Review by Karl Verhoven
Right from the start Fabien Vehlmann and Bruno Gazzotti have maintained a base level of weirdness about Alone, and this has been very clever. At times, such as with the rhinoceros, there’s an inventive, but perfectly logical explanation. At others, the strangeness persists. What they’ve done alongside expanding the cast from the five children introduced in The Vanishing is build an entire list of questions we’d like answers to, and The Arena supplies a lot of those answers. For the first time it takes the cast beyond the city of Cambon as we discover where Serena and Alexander came from, and what they were trying to do from Clan of the Shark onward.
One answer that’s been more or less given already via the speculations of Anton in The Lowlands is spelled out early. Why are the cast in an almost deserted world, and one without adults? Because they’re “in the place where the souls of children who died in especially tragic circumstances go”. A lot more of what’s been surmised over the previous books proves to be true, and plenty of items mentioned in passing also have a relevance, particularly Ivan’s half-remembered comment about fifteen families.
When not supplying answers or tension via the deviousness of some cast members, much of the book concerns itself with a series of tests. There’s a video game element to some, but most resemble It’s a Knockout, or for a more recent generation of TV viewers, Total Wipeout. It gives Gazzotti a change of pace, and his constructions are imaginative, while simultaneously being something that pre-pubescent children could just about feasibly construct. Again, the cast broadens, and Gazzotti ensures we can differentiate the new members who’ll have a part to play.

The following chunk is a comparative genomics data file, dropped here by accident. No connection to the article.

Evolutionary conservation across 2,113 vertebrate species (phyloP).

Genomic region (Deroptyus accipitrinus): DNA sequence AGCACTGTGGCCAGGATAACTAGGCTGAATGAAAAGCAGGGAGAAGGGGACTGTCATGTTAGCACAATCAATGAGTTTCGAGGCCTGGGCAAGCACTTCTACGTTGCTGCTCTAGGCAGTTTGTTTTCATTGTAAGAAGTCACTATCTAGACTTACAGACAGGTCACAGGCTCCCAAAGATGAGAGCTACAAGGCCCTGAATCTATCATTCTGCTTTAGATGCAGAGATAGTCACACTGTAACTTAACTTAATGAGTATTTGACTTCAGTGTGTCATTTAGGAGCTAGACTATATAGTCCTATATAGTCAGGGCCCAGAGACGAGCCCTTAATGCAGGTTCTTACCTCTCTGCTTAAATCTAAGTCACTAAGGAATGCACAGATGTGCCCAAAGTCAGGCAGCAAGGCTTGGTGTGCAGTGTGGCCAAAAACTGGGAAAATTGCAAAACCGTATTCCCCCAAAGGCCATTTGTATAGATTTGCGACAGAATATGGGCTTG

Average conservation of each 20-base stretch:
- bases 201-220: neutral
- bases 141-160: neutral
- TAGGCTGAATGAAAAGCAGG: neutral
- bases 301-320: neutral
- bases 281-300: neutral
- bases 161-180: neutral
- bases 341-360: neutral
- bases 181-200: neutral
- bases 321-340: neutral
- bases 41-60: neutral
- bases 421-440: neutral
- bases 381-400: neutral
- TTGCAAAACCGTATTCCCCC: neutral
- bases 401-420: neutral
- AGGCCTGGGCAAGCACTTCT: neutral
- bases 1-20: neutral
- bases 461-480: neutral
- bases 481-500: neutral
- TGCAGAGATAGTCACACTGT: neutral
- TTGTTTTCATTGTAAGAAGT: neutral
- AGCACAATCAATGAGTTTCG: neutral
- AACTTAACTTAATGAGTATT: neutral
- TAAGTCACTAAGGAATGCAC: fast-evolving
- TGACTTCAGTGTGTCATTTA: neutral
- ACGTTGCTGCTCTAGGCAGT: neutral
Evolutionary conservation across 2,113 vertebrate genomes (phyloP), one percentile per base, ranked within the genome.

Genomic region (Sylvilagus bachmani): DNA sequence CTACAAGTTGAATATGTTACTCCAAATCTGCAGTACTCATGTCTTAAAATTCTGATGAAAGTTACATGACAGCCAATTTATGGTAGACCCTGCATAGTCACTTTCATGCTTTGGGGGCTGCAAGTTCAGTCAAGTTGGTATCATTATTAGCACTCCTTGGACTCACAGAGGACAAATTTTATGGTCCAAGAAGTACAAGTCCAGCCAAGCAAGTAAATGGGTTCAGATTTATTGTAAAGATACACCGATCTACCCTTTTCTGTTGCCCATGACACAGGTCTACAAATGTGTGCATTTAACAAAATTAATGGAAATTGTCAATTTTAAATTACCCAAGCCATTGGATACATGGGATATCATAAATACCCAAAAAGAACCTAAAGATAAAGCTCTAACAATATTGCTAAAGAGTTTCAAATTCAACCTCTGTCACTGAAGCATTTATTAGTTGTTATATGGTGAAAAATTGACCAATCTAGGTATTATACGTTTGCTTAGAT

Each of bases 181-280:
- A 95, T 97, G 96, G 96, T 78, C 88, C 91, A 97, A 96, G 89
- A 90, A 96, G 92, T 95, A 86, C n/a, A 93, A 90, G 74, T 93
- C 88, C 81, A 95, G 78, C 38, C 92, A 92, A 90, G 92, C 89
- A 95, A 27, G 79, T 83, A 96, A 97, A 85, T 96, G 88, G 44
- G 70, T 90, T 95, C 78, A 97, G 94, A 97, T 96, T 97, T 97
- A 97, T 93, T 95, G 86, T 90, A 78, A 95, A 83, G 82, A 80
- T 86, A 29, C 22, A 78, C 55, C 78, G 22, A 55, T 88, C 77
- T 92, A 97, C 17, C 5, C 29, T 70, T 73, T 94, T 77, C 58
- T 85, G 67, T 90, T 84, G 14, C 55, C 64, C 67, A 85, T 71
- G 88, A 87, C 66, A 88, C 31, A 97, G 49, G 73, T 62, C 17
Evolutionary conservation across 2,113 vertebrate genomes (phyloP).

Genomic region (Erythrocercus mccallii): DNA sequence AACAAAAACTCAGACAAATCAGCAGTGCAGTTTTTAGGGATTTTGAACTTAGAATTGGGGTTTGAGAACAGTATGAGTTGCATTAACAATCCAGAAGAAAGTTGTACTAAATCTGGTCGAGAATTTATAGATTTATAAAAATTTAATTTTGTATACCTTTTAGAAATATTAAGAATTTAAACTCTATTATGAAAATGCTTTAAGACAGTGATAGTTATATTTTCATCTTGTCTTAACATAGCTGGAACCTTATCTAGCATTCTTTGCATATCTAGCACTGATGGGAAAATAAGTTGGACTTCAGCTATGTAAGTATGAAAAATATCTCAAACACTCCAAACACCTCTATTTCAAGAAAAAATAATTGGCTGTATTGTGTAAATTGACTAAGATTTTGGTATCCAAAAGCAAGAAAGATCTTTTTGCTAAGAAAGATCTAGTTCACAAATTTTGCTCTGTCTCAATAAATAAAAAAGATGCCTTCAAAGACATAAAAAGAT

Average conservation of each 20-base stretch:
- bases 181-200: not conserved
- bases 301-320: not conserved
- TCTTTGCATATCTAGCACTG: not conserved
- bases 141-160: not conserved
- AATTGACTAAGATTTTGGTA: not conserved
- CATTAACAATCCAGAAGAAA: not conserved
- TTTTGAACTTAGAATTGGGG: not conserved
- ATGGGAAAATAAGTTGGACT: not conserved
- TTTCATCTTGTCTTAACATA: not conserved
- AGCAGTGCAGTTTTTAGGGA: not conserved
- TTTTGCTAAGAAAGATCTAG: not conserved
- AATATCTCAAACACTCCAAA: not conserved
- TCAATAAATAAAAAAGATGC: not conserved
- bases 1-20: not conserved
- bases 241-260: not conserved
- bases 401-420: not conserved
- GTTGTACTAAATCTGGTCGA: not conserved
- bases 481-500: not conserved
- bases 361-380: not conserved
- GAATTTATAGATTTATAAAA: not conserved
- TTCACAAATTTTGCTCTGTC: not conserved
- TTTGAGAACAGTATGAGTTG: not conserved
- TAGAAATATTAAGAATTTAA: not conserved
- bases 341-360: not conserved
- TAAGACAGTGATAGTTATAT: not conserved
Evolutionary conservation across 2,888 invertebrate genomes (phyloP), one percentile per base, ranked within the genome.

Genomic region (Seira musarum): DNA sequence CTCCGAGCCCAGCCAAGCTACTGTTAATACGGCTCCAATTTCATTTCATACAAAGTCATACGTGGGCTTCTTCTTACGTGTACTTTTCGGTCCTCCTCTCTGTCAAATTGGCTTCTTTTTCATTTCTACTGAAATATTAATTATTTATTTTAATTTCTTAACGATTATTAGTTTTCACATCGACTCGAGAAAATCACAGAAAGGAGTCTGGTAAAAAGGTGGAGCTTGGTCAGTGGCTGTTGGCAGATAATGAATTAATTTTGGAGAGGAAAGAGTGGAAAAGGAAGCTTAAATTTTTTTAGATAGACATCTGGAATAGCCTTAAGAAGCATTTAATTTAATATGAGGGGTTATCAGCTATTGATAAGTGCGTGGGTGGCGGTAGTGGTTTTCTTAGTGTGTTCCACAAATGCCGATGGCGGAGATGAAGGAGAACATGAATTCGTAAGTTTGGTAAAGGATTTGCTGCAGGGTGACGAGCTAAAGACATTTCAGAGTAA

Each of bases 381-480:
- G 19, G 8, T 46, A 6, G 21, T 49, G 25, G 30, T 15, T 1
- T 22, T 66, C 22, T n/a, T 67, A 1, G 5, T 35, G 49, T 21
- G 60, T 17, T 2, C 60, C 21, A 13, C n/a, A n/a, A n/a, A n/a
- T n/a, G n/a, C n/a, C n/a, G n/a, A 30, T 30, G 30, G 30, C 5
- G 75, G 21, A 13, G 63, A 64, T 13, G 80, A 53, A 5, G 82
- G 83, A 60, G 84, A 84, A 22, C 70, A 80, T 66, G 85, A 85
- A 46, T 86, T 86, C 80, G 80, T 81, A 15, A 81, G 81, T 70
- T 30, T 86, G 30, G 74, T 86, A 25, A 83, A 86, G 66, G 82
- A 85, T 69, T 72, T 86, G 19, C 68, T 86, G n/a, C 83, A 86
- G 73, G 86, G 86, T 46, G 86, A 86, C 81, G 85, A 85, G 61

More so than any other book in the series to date there’s a feeling of Lord of the Flies about The Arena, as Vehlmann’s newly introduced community presents the veneer of civility and due process concealing savagery. It could be Vehlmann’s commenting about a certain type of restrictive society, but if so it’s not his primary point. What is certain is that The Arena is a game changing volume now that almost everything has been revealed. The answers might not be to all tastes, but that shouldn’t affect much going forward as from the start Alone has drawn readers in via sympathy for the children involved, and that’s not going to change. Before the Midnight Child is next.